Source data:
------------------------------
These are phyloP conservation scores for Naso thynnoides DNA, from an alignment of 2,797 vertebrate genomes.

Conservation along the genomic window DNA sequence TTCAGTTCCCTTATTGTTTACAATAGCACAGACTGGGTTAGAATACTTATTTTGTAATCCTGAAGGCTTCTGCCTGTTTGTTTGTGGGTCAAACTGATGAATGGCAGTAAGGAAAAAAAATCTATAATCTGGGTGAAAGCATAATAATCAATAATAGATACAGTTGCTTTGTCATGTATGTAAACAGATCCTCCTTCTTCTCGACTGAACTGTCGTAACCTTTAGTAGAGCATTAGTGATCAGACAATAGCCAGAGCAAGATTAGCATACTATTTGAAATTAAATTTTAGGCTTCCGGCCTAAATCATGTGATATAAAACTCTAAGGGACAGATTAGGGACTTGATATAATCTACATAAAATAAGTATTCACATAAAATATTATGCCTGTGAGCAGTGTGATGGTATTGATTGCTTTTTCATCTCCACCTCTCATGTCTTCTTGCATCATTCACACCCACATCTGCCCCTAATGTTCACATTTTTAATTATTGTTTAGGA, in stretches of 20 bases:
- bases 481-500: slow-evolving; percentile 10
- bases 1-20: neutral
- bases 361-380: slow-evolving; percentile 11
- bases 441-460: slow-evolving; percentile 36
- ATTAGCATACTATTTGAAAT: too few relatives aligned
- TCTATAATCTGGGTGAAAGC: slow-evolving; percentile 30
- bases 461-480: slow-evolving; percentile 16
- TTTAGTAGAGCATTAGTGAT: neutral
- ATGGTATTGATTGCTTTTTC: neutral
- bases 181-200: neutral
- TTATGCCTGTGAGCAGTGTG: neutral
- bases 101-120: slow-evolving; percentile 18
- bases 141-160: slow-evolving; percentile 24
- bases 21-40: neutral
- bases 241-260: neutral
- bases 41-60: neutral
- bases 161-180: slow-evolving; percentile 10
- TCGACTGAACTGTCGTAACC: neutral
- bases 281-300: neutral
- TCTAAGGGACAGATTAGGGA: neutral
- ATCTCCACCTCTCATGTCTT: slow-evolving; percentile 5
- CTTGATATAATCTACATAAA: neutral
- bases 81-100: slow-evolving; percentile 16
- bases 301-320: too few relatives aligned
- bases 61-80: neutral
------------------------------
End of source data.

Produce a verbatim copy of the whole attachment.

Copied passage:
These are phyloP conservation scores for Naso thynnoides DNA, from an alignment of 2,797 vertebrate genomes.

Conservation along the genomic window DNA sequence TTCAGTTCCCTTATTGTTTACAATAGCACAGACTGGGTTAGAATACTTATTTTGTAATCCTGAAGGCTTCTGCCTGTTTGTTTGTGGGTCAAACTGATGAATGGCAGTAAGGAAAAAAAATCTATAATCTGGGTGAAAGCATAATAATCAATAATAGATACAGTTGCTTTGTCATGTATGTAAACAGATCCTCCTTCTTCTCGACTGAACTGTCGTAACCTTTAGTAGAGCATTAGTGATCAGACAATAGCCAGAGCAAGATTAGCATACTATTTGAAATTAAATTTTAGGCTTCCGGCCTAAATCATGTGATATAAAACTCTAAGGGACAGATTAGGGACTTGATATAATCTACATAAAATAAGTATTCACATAAAATATTATGCCTGTGAGCAGTGTGATGGTATTGATTGCTTTTTCATCTCCACCTCTCATGTCTTCTTGCATCATTCACACCCACATCTGCCCCTAATGTTCACATTTTTAATTATTGTTTAGGA, in stretches of 20 bases:
- bases 481-500: slow-evolving; percentile 10
- bases 1-20: neutral
- bases 361-380: slow-evolving; percentile 11
- bases 441-460: slow-evolving; percentile 36
- ATTAGCATACTATTTGAAAT: too few relatives aligned
- TCTATAATCTGGGTGAAAGC: slow-evolving; percentile 30
- bases 461-480: slow-evolving; percentile 16
- TTTAGTAGAGCATTAGTGAT: neutral
- ATGGTATTGATTGCTTTTTC: neutral
- bases 181-200: neutral
- TTATGCCTGTGAGCAGTGTG: neutral
- bases 101-120: slow-evolving; percentile 18
- bases 141-160: slow-evolving; percentile 24
- bases 21-40: neutral
- bases 241-260: neutral
- bases 41-60: neutral
- bases 161-180: slow-evolving; percentile 10
- TCGACTGAACTGTCGTAACC: neutral
- bases 281-300: neutral
- TCTAAGGGACAGATTAGGGA: neutral
- ATCTCCACCTCTCATGTCTT: slow-evolving; percentile 5
- CTTGATATAATCTACATAAA: neutral
- bases 81-100: slow-evolving; percentile 16
- bases 301-320: too few relatives aligned
- bases 61-80: neutral